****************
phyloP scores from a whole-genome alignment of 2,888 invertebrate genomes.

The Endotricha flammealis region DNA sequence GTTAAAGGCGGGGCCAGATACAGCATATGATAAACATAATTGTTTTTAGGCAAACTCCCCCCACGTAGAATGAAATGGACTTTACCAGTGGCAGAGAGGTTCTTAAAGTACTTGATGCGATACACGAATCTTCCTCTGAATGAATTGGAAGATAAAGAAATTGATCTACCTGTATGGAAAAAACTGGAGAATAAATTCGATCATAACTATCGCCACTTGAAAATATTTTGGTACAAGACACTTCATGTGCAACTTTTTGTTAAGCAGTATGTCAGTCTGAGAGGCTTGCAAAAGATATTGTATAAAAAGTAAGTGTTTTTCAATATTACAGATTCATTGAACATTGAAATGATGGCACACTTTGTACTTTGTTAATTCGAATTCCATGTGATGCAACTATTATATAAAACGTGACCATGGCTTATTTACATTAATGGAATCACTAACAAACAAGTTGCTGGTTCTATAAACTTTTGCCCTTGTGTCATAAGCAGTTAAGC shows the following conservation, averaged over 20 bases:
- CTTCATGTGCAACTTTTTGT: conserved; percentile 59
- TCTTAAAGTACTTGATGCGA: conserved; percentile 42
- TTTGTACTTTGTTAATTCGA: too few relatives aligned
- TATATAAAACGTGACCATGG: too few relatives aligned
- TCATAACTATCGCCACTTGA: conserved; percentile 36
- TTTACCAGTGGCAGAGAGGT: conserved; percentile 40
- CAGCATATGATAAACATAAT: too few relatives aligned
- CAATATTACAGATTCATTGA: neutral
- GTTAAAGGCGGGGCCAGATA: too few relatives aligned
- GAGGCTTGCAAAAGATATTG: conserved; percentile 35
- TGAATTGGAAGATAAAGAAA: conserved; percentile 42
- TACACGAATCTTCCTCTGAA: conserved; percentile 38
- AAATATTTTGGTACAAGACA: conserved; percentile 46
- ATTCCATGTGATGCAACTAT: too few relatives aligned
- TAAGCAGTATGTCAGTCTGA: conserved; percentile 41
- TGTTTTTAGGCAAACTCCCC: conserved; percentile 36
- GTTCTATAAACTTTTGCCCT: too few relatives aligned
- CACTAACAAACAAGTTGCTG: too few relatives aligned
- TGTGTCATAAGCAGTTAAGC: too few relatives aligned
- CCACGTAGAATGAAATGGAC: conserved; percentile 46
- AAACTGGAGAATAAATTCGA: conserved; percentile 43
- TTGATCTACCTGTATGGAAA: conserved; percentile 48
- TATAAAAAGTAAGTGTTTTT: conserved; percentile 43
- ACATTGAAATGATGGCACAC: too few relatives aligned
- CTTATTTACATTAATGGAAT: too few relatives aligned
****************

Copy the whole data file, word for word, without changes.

phyloP scores from a whole-genome alignment of 2,888 invertebrate genomes.

The Endotricha flammealis region DNA sequence GTTAAAGGCGGGGCCAGATACAGCATATGATAAACATAATTGTTTTTAGGCAAACTCCCCCCACGTAGAATGAAATGGACTTTACCAGTGGCAGAGAGGTTCTTAAAGTACTTGATGCGATACACGAATCTTCCTCTGAATGAATTGGAAGATAAAGAAATTGATCTACCTGTATGGAAAAAACTGGAGAATAAATTCGATCATAACTATCGCCACTTGAAAATATTTTGGTACAAGACACTTCATGTGCAACTTTTTGTTAAGCAGTATGTCAGTCTGAGAGGCTTGCAAAAGATATTGTATAAAAAGTAAGTGTTTTTCAATATTACAGATTCATTGAACATTGAAATGATGGCACACTTTGTACTTTGTTAATTCGAATTCCATGTGATGCAACTATTATATAAAACGTGACCATGGCTTATTTACATTAATGGAATCACTAACAAACAAGTTGCTGGTTCTATAAACTTTTGCCCTTGTGTCATAAGCAGTTAAGC shows the following conservation, averaged over 20 bases:
- CTTCATGTGCAACTTTTTGT: conserved; percentile 59
- TCTTAAAGTACTTGATGCGA: conserved; percentile 42
- TTTGTACTTTGTTAATTCGA: too few relatives aligned
- TATATAAAACGTGACCATGG: too few relatives aligned
- TCATAACTATCGCCACTTGA: conserved; percentile 36
- TTTACCAGTGGCAGAGAGGT: conserved; percentile 40
- CAGCATATGATAAACATAAT: too few relatives aligned
- CAATATTACAGATTCATTGA: neutral
- GTTAAAGGCGGGGCCAGATA: too few relatives aligned
- GAGGCTTGCAAAAGATATTG: conserved; percentile 35
- TGAATTGGAAGATAAAGAAA: conserved; percentile 42
- TACACGAATCTTCCTCTGAA: conserved; percentile 38
- AAATATTTTGGTACAAGACA: conserved; percentile 46
- ATTCCATGTGATGCAACTAT: too few relatives aligned
- TAAGCAGTATGTCAGTCTGA: conserved; percentile 41
- TGTTTTTAGGCAAACTCCCC: conserved; percentile 36
- GTTCTATAAACTTTTGCCCT: too few relatives aligned
- CACTAACAAACAAGTTGCTG: too few relatives aligned
- TGTGTCATAAGCAGTTAAGC: too few relatives aligned
- CCACGTAGAATGAAATGGAC: conserved; percentile 46
- AAACTGGAGAATAAATTCGA: conserved; percentile 43
- TTGATCTACCTGTATGGAAA: conserved; percentile 48
- TATAAAAAGTAAGTGTTTTT: conserved; percentile 43
- ACATTGAAATGATGGCACAC: too few relatives aligned
- CTTATTTACATTAATGGAAT: too few relatives aligned